There's been some discussion about changes to policies regarding restrictions concerning who can edit some Wikipedia articles, and what this means for the ideals of (lack of) collective intelligence.
I think it's important to distinguish between the "silk purse out of sow's ear" argument, and "free labor" argument. The hype around Wikipedia is basically, bluntly, that it's magic. Throw together a bunch of sausage fragments, cover with a mystic curtain, incant the spell "Modsiw Fo Sdworc", and poof - out will come a silky article.
When it's found out there's really a man behind the curtain (any administrative actions to halt the editing process when it goes awry), some Wikipedia boosters seem resentful about ruining the trick.
Without the magic, if all that remains is an example of how a heavily hyped project with very elaborate ways of escaping accountability for errors, can produce material on the level of a term paper, without paying the writers - well, one has to wonder at exactly who finds that so exciting, and why.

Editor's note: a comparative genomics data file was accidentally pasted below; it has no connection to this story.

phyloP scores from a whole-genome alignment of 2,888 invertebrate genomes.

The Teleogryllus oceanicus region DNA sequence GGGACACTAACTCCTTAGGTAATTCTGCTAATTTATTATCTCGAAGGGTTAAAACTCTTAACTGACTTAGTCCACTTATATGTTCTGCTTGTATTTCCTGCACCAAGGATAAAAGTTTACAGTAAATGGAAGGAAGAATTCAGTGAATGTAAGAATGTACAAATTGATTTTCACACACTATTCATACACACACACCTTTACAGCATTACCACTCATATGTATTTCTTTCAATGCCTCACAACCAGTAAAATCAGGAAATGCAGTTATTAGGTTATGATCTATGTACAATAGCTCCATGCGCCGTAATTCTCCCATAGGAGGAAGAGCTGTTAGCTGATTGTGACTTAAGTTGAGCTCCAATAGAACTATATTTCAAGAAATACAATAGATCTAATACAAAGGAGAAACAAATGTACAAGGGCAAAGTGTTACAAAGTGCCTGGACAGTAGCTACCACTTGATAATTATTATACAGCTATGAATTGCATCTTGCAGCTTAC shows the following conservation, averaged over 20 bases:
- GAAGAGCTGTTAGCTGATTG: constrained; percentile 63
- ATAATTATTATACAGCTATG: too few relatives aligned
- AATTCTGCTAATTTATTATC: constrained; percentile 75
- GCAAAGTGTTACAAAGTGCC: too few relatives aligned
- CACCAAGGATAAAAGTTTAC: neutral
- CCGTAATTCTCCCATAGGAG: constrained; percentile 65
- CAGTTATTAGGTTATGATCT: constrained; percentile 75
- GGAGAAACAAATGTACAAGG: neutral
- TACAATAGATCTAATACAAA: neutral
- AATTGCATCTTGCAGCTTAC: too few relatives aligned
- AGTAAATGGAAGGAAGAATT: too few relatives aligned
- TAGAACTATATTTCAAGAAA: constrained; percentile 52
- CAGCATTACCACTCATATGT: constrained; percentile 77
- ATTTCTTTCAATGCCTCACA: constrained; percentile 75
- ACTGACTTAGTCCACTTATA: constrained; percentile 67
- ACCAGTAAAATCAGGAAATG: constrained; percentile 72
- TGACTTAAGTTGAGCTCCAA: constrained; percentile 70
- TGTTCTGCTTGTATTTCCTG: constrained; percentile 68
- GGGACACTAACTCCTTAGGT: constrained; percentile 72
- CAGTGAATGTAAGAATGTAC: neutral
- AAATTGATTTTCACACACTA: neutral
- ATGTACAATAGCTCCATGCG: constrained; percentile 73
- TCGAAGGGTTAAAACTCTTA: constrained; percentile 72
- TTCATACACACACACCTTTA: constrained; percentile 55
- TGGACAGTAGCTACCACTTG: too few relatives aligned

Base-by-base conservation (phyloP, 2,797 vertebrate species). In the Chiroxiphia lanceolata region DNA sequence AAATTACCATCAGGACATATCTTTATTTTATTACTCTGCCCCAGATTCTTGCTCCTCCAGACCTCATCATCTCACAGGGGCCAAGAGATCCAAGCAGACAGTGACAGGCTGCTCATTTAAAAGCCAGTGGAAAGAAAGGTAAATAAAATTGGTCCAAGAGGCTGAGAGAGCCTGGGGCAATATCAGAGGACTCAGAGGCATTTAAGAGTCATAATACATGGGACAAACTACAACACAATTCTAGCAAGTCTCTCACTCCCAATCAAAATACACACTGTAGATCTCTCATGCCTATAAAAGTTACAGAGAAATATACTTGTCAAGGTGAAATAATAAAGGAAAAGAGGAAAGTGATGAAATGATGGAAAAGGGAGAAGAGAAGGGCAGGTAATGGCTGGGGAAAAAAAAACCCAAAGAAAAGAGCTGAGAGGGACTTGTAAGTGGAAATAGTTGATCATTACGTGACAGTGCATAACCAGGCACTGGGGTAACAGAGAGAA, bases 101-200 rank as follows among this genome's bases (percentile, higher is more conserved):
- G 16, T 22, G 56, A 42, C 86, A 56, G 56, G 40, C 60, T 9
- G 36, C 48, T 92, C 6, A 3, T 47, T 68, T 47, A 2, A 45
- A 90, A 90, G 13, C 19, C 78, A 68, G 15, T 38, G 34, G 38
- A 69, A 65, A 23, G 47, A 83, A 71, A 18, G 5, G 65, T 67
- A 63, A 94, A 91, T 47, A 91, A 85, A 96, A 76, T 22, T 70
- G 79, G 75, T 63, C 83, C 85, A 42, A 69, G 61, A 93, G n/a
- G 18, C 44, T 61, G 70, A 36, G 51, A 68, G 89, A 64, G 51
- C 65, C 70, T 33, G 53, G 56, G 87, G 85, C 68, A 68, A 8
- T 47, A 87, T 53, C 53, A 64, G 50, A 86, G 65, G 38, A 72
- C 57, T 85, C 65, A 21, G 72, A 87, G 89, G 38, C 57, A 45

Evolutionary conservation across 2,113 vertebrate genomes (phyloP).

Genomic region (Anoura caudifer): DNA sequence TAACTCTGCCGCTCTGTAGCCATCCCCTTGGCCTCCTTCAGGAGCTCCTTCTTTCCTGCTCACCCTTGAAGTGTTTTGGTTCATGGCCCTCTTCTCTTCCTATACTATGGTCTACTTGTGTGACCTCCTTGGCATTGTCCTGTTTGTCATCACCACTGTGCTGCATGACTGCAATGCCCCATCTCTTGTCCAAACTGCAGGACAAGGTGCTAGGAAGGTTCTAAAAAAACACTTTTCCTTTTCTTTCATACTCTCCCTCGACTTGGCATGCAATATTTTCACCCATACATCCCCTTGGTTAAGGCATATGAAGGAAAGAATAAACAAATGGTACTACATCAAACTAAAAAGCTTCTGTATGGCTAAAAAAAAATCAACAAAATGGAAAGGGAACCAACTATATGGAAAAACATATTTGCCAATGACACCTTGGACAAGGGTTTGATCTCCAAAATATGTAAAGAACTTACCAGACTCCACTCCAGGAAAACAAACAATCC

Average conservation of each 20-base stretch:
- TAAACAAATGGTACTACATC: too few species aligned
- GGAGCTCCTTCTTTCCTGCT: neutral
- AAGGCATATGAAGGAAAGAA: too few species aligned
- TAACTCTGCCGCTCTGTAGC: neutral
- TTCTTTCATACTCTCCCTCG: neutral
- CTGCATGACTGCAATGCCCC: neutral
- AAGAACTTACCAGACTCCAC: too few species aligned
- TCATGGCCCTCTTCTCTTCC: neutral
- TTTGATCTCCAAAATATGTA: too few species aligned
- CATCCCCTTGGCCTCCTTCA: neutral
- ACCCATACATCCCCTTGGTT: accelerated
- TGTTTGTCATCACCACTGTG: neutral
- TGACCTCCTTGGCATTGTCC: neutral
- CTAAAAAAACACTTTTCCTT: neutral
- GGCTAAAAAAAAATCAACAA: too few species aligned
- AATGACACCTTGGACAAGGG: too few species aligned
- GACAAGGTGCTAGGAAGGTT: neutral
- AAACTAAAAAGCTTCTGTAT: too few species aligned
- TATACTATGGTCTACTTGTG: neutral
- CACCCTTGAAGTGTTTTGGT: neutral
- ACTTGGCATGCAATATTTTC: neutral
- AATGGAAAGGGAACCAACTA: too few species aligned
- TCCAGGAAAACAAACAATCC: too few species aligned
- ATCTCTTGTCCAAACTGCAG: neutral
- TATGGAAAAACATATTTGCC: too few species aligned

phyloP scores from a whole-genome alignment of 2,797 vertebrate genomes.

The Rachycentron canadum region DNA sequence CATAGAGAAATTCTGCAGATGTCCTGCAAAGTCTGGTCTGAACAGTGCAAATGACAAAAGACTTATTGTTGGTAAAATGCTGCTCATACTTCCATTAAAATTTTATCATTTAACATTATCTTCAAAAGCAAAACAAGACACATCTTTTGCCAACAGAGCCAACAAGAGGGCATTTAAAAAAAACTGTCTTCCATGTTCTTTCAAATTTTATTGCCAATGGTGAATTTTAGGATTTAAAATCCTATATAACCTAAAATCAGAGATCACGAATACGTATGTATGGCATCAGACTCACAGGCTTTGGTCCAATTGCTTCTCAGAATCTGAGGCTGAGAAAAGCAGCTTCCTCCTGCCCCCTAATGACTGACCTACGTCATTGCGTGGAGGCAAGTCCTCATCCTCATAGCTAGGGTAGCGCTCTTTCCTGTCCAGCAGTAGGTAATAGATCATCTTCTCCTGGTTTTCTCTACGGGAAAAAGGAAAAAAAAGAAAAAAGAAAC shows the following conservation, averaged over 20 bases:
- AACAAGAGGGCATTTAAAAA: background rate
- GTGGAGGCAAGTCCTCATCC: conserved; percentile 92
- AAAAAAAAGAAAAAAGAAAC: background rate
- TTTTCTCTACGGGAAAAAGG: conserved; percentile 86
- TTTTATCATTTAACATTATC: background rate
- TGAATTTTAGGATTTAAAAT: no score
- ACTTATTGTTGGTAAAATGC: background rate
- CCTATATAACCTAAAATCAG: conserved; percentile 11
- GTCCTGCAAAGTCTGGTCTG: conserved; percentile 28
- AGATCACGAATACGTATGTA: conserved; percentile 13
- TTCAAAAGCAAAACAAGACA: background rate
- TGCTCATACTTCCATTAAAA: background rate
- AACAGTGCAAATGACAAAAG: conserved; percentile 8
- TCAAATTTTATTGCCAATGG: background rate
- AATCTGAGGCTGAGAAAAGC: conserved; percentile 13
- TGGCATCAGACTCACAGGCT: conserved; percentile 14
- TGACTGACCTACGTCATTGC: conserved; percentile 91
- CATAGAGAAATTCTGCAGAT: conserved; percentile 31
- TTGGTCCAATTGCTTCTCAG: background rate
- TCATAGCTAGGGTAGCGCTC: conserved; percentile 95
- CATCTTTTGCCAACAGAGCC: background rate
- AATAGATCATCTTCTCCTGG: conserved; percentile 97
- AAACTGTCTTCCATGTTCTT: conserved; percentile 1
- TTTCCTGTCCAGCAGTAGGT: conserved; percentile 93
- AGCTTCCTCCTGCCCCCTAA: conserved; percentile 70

It's not a revolution in knowledge, it's an innovation in deskilling. It's taking the graduate-student model - get devotees to work for no money, to enrich and aggrandize the project-head - and applying it to middlebrow work instead of academic work.
People are fascinated by ways in which data-mining seems to represent some sort of over-mind. But sometimes there's no deep meaning at all. There's a well-known experiment in picking stocks: dartboards are competitive with individual money managers - but nobody talks about the "wisdom of darts" (because there are no DartBoard 2.0 salesmen ...).By Seth Finkelstein | posted in cyberblather | on May 24, 2006 11:58 PM (Infothought permalink)